Jan 13, 2020
Put simply, the new technology of blockchain is creating the mechanism for fractionalizing ownership in high-value illiquid assets like fine art so that everyday investors can buy into these alternative asset classes and instantaneously trade their tokens.
Read Full Opinion Piece via International Business Times
Jan 13, 2020
It’s true that you can net serious returns by investing in prized artwork. However, investing in art has its share of risks and drawbacks.
Read Full Article via Forbes
Jan 09, 2020
Adding art to your interior can be an excellent way to elevate the feel of a room. Depending on which piece you display, you can change the character of a space and create an aesthetic that is uniquely yours.
Now, the location and context of your art can play a huge role in how it affects any given room. Featuring insights from The Clarion List.
Read Full Article via Redfin
Dec 12, 2019
By: Jeff Minett, Senior Vice President, Huntington T. Block, a division of Aon
Collecting art is arguably an art in and of itself – one that can be challenging for dealers, appraisers and others in the industry who carefully monitor trends, economic indicators, media, fashion, style and politics. We have seen a significant shift in what collectors find desirable. Tastes change. Influencers are abundant.
By many, art is considered a smart investment, similar to real estate. Values tend to appreciate over time. When the economy is robust, the competition to obtain a desirable artwork is sometimes fierce as we have seen play out in exciting public auctions and sales records report ...
Nov 19, 2019
Billed as the next big thing, schemes to sell shares in works of art have yet to excite the market. The Art Newspaper investigates where this trend is now.
Read Full Article via The Art Newspaper
Sep 30, 2019
By: Adrienne Reid, Vice President at Huntington T. Block Insurance Agency, Inc., a division of Aon
Making your first art purchase is an exciting moment. You may not even have realized that it was your personal starting point of a lifelong love of collecting. Each new purchase brings life to your collection and continues to shape your vision. And before you know it, you have an art collection. However, new collectors, by virtue of being new, are prone to making mistakes when they first start out, especially if they aren’t knowledgeable about the process.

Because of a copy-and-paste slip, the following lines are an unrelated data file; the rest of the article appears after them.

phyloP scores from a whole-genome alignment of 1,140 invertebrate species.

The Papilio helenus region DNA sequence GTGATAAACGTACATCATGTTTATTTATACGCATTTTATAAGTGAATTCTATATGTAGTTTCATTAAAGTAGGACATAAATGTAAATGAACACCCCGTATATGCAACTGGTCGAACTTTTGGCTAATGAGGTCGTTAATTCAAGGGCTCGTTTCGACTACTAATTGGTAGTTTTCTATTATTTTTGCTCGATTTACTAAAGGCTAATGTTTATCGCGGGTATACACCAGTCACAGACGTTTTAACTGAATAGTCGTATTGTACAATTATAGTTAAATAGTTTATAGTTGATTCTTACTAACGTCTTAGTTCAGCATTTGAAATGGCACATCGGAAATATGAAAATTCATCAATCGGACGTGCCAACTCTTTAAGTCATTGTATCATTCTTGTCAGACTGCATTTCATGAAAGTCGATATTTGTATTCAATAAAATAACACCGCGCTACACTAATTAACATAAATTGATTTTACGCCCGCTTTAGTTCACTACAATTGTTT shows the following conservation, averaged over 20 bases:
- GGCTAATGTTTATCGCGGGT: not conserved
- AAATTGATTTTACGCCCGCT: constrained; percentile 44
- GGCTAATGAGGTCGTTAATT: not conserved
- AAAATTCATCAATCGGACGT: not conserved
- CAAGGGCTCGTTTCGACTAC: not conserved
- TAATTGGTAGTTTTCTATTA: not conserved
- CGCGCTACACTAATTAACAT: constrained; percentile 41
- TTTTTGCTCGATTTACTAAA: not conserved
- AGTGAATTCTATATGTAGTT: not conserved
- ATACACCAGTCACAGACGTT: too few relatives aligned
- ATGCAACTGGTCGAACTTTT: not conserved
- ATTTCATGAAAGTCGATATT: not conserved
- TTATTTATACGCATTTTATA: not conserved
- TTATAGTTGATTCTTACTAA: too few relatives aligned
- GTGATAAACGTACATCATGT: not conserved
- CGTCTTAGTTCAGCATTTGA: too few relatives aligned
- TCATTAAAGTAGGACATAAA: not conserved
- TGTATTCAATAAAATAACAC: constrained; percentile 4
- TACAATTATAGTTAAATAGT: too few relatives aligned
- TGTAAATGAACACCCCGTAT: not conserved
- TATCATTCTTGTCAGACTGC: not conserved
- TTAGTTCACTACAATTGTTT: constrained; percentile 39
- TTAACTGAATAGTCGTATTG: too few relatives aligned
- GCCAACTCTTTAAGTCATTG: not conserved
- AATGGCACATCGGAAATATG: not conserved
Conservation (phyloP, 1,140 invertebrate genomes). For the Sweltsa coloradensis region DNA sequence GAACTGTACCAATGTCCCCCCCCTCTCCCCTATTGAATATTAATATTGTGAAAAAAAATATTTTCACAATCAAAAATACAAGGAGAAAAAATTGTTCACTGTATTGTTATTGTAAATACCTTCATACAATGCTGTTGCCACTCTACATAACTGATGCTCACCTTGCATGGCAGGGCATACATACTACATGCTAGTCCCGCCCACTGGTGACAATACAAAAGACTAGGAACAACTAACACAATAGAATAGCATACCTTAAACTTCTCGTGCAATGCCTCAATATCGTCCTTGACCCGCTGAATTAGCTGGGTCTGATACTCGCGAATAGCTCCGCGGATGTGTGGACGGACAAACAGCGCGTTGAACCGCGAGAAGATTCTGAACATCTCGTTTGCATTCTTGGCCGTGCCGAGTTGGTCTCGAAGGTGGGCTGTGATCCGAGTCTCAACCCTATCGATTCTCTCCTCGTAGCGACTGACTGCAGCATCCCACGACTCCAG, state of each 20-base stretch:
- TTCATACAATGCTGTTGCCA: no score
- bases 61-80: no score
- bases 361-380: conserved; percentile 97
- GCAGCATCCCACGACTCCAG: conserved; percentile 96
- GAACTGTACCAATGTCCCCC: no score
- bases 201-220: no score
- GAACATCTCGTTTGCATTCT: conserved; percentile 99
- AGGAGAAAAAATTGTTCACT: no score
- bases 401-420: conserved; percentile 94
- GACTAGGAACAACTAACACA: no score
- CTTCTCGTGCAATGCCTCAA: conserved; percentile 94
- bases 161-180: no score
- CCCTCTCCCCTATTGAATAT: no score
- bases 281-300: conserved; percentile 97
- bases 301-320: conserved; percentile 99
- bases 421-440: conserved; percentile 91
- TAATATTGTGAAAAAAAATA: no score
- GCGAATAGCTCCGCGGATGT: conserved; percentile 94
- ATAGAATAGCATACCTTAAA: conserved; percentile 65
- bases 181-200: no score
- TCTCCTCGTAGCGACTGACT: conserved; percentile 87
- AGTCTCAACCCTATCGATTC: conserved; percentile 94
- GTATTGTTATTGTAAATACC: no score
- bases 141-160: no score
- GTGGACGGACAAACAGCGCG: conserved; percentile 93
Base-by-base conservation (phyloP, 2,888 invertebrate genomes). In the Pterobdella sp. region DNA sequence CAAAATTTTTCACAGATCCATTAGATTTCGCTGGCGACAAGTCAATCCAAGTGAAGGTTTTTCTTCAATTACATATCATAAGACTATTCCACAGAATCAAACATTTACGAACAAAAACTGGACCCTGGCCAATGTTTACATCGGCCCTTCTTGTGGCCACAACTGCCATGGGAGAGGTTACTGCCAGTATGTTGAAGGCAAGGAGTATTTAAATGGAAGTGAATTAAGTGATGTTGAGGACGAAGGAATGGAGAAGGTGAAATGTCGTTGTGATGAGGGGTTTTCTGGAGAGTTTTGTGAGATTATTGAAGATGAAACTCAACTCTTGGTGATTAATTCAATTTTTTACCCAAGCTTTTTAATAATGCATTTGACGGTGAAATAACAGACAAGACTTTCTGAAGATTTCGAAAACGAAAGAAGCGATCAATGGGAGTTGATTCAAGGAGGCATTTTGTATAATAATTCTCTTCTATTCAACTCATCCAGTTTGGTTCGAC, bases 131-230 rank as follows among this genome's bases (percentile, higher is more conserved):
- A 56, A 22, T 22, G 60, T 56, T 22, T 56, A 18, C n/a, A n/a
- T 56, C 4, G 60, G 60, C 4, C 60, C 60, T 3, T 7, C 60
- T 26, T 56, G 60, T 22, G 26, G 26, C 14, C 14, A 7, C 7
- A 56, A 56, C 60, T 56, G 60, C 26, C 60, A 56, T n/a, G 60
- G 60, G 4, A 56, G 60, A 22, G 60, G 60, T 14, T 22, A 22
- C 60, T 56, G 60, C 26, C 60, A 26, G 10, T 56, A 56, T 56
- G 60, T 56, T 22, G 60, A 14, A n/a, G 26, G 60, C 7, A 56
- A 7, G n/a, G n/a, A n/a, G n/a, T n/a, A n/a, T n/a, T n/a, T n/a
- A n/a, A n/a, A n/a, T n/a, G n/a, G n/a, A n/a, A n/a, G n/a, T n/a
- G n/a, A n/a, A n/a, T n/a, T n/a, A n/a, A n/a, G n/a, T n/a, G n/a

Here are seven common mistakes new collectors make – that are easy to avoid – if you know what to ...
Sep 30, 2019
The art industry is at a crossroads. Never before have more people been engaged with art, thanks to the rise of digital channels and social media. Yet the market has largely stagnated over the past decade, and the number of artworks trading hands has decreased. As value has concentrated at the top of the market and costs have risen, galleries and auction houses are looking for new ways to ensure their businesses survive and thrive, to support artists, and to help connect collectors with artworks they love.
Read full article via Artsy
Jan 11, 2018
by Daria Pletneva, Creative Director at ARTI.NYC
It can often be a lengthy process to source a single work of art for a single empty wall. Sourcing art works in bulk for a commercial space can therefore seem to be an almost insurmountable, difficult task for some interior designers, architects and even new art consultants. However, with careful planning, one can create a cohesive, enjoyable art plan for a large spaces. The following article presents my advice for sourcing and installing 20+ artworks for large projects like townhomes, commercial buildings, hotel chains, restaurants, and even airports.
Plan and Discuss
This step is as evident as it is crucial and underestimated. In building ...
Nov 23, 2015
Looking for an alternative form of investment? Fine art can bring great rewards, but you need to do your homework and seek advice. When Grace Cossington Smith's modernist painting The Window sold for double its pre-sale estimate at a Sotheby's Australia auction in November 2014, the local art world was aghast.
Oct 29, 2015
Since the dawn of the web, companies have tried - and mostly failed - to sell fine art online. In 1999, for example, eBay bought Butterfield & Butterfield, one of the largest traditional auction houses, for $260 million, promising to use technology to bring fine art to the masses.